MAR:RR:NC:MM:105 C83989

Mr. Robert Ulrich
Rimples, Ltd.
P.O. Box 61
Riverdale, NY 10471-0061

RE: The Marking of an Adjustable Textile Strap from Mexico and an American Horse Mouth Measurer Dear Mr. Ulrich:

In your letter, dated January 26, 1998, you requested a marking ruling. The horse mouth measurer consists of a blue strap, a textile bag, and a plastic device which is about 10 inches long, which has a scale divided into centimeters and millimeters along most of its length, and which has two, sliding, 3 inch in diameter plastic rings.

The blue strap is about 50 inches long and .5 inch wide. On one side of the webbing-like base material, there are, near the ends, two sections of one inch long, "male", velcro-like material and, more towards the middle, two sections of 17 inch long, fuzzy, velcro-like material. The result is that the strap can form loops of about 1 to about 10 inches long by pressing together the male and the fuzzy velcro-like portions.

You stated in your telephone conversation on February 24, 1998 with J. Konzet of this office that the strap is used to keep the device tightly in place to measure the width of a horse`s mouth while a person takes the measurement. You also stated that all the textile materials assembled in Mexico to produce the straps are of USA origin. In your letter, you stated that all other components of the horse mouth measurer will be made in the USA and their final assembly and sale will take place in the USA. Only the blue textile straps will be imported into the USA.

As imported into the USA, the textile strap is classifiable in HTS (Harmonized Tariff Schedule) heading 5911, as textile products and articles for technical uses; or in HTS 6307, as other made up textile articles; or in HTS sub-heading 9017.90, as parts of measuring devices.

If it were imported into the USA, the finished horse mouth measurer would be classified in HTS sub-heading 9017.30 or 9017.80, as an instrument for measuring length, held in the hand. The strap is clearly entitled to NAFTA preference since it will have no non-NAFTA material or labor. You state all of its materials will be of USA origin. Therefore, per Customs Regulation (CR) 102.19, its country of origin will be Mexico, independent of the origin rules in either CR 102.20 or 102.21 (textiles). Since the strap is a good of a NAFTA country, Mexico, the decision of whether it needs to be marked "Mexico" so that marking will be seen by the purchaser of the finished product, the horse mouth measurer, will depend, per CR 134.35-b and CR 134.1-d-2, on whether the tariff shift specified in CR 102.20 takes place. The test for finished goods classifiable in HTS 9017.10-9017.80 is that the imported component that is used in the finished good must have been, itself, classified in another subheading outside that group. Since all three of its possible classifications are outside the group 9017.10-9017.80, the textile straps do not need to be marked when imported into the USA nor at any other time; neither is there any requirement that you notify your customers concerning the origin of the straps in any other way. Per CR 134.22-a, only the outermost cartons of the importations of the straps will have to be marked "Made in Mexico". Per your letter, you do not propose to have any individual marking at all on the straps when imported, which is fully acceptable under 19 USC 1304, the marking statute.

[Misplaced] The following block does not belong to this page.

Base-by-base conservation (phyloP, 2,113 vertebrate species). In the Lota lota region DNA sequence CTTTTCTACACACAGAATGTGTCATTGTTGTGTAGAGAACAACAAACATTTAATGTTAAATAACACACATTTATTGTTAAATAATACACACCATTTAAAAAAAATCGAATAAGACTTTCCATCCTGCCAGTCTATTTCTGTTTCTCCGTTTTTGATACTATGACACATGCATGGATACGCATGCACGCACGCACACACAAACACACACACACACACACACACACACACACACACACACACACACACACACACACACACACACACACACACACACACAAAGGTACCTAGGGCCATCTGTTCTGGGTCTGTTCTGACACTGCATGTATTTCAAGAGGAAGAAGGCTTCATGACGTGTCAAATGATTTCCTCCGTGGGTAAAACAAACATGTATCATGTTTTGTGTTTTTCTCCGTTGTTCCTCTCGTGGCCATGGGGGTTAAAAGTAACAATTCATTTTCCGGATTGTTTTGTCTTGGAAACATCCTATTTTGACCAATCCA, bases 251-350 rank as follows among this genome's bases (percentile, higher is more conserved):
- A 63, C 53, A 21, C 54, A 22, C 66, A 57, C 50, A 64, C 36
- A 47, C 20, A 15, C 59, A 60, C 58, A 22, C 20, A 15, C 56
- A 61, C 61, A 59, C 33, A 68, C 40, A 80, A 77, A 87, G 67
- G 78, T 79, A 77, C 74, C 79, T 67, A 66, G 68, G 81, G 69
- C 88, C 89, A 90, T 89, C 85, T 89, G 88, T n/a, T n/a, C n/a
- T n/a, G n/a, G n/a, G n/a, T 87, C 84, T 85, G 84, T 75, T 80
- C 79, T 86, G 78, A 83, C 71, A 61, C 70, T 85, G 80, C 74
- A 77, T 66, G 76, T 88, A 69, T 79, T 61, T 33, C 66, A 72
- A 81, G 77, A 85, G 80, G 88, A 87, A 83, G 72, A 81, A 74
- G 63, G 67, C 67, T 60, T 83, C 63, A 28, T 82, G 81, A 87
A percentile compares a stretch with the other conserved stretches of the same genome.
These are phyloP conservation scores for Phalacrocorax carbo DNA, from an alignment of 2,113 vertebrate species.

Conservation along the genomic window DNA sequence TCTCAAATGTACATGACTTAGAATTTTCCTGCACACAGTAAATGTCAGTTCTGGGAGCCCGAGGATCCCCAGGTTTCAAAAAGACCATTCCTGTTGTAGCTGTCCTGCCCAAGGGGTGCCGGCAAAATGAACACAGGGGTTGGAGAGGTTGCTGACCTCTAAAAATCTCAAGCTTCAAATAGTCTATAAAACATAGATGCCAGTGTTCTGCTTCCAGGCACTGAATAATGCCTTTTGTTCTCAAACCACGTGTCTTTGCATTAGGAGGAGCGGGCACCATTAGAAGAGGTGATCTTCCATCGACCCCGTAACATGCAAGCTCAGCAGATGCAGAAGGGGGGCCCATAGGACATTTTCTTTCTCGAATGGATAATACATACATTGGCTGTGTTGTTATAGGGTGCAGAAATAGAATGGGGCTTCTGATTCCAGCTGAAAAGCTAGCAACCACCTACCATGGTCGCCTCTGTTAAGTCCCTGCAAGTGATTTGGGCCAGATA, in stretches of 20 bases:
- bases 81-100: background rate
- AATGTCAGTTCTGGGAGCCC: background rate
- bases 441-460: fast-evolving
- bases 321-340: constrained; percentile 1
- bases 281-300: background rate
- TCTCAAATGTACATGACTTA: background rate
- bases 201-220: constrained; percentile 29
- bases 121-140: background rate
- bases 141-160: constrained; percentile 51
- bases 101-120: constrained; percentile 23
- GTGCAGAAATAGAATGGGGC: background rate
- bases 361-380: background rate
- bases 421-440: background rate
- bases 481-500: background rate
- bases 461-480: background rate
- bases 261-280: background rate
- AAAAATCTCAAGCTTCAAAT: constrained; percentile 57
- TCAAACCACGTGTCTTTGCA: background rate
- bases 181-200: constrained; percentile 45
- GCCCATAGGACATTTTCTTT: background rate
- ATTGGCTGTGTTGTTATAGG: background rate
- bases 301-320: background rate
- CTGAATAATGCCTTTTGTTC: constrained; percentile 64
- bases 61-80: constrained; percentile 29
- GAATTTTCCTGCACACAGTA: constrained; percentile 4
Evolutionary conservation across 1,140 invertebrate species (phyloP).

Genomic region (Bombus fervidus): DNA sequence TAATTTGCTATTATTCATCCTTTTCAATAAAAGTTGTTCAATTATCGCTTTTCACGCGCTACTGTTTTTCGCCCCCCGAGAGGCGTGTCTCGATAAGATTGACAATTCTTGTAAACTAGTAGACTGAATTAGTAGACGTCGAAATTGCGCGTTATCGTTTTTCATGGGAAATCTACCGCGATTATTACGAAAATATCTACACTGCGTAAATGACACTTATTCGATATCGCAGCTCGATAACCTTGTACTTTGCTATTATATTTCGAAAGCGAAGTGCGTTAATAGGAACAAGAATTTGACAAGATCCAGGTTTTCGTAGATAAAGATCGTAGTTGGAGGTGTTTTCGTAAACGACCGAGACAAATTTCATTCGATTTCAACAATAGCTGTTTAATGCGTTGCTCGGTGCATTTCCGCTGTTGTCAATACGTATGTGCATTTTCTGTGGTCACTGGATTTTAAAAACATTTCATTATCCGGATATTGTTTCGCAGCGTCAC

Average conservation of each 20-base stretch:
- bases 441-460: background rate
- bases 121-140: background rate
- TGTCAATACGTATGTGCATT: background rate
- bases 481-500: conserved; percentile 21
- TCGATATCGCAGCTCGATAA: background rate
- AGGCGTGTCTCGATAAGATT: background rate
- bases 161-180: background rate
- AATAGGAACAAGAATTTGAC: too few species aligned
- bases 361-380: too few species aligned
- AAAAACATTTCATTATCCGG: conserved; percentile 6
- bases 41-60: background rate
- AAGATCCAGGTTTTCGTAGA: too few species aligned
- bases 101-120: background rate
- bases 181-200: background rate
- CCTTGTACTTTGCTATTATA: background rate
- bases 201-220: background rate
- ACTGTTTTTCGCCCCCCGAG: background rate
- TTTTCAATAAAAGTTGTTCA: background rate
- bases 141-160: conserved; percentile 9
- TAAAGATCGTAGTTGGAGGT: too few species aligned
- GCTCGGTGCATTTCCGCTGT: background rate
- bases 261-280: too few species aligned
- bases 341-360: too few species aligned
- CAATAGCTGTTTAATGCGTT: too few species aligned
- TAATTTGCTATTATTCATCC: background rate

Your question concerning whether certain marking tags, referring to the USA and-or Mexico, can be added in the USA to the finished horse mouth measurers is not one that U.S. Customs has any authority to answer. Since we have determined that neither the import nor the finished good it will be used in requires marking with a country of origin and that there is no misleading marking, in this case no marking at all, on the import as it enters the USA, any other issues are solely under the Division of Enforcement of the Federal Trade Commission. We do expect that this letter will provide some clarification for your further discussions and correspondence with the FTC.

This ruling is being issued under the provisions of Part 177 of the Customs Regulations (19 C.F.R. 177).

A copy of the ruling or the control number indicated above should be provided with the entry documents filed at the time this merchandise is imported. If you have any questions regarding the ruling, contact National Import Specialist James Sheridan at 212-466-5669.


Robert B. Swierupski
National Commodity
Specialist Division